When Yahoo! (NASDAQ:YHOO) chief Marissa Mayer announced a $1.1 billion deal to acquire microblog host Tumblr, she promised not to "screw it up." So far, so good. Geeks are taking to the platform in surprising numbers.

Fool analysts Tim Beyers and Nathan Alderman look at how creative geeks are publishing bankable work to big-name platforms such as Tumblr in the latest episode of Geekstock, The Motley Fool's new Web show, in which we talk about the big-money names behind your favorite movies, toys, video games, comics, and more.

Nathan isn't sure of the long-term financial benefit of the deal but says there's no doubting Tumblr's influence as an outlet for geek culture. Take the Walt Disney hit Frozen, which inspired tumblelogs featuring animated GIFs based on the very first trailer of the film.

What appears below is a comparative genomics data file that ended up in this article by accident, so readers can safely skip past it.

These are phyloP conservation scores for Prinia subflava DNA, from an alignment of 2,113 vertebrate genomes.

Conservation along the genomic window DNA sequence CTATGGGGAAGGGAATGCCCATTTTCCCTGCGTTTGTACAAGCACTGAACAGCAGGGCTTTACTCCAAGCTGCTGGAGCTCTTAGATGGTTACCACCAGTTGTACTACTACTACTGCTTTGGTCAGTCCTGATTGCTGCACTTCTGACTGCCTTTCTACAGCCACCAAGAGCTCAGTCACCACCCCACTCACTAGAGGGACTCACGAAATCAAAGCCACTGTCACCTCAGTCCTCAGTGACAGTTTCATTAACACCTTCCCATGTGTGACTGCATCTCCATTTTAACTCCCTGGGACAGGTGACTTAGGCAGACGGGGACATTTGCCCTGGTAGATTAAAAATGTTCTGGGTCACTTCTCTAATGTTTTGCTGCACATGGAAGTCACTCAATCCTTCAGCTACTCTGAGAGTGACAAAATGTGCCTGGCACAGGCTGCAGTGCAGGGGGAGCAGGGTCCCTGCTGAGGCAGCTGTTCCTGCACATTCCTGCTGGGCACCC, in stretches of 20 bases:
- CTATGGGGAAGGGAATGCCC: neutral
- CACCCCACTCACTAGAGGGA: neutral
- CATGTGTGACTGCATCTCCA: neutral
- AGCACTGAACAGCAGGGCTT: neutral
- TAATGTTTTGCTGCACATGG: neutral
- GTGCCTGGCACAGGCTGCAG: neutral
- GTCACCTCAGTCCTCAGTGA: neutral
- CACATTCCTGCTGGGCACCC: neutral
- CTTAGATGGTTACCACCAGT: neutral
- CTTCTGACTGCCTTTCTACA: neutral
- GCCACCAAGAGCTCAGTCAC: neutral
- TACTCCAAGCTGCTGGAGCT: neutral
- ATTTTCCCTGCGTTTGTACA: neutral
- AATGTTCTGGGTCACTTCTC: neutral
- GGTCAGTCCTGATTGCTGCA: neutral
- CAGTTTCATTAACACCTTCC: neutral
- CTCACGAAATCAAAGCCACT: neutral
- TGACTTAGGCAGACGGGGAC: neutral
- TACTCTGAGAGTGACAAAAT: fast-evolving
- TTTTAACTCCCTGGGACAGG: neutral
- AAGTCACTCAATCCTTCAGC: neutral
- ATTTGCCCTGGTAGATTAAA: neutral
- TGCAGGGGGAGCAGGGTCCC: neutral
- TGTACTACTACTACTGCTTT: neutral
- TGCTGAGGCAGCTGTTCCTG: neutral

Tim says Tumblr, too, has rabid fans numbering in the millions while noting that Google (NASDAQ:GOOGL) has proved at least as effective at catering to geeks via niche YouTube channels such as Nerdist and Geek & Sundry.

All told, Tumblr hosts 157.3 million blogs and more than 69.8 billion posts. For users, the company pitches its service as a way to "follow the world's creators." In exchange, Yahoo! gets to geometrically increase the volume of monetizable content it delivers to mobile devices.

Now it's your turn to weigh in the comments box below. What are your favorite geeky tumblelogs? Are you using Tumblr more or less since the Yahoo! deal?

Please watch the video as host Ellen Bowman shows off some sweet holiday schwag from ThinkGeek while putting Tim and Nathan on the spot, and be sure to check back here often for more Geekstock segments.

Ellen Bowman and Nathan Alderman have no position in any stocks mentioned. Tim Beyers owns shares of Google and Walt Disney. The Motley Fool recommends Google, Walt Disney, and Yahoo! and owns shares of Google, Microsoft, and Walt Disney. Try any of our Foolish newsletter services free for 30 days. We Fools don't all hold the same opinions, but we all believe that considering a diverse range of insights makes us better investors. The Motley Fool has a disclosure policy.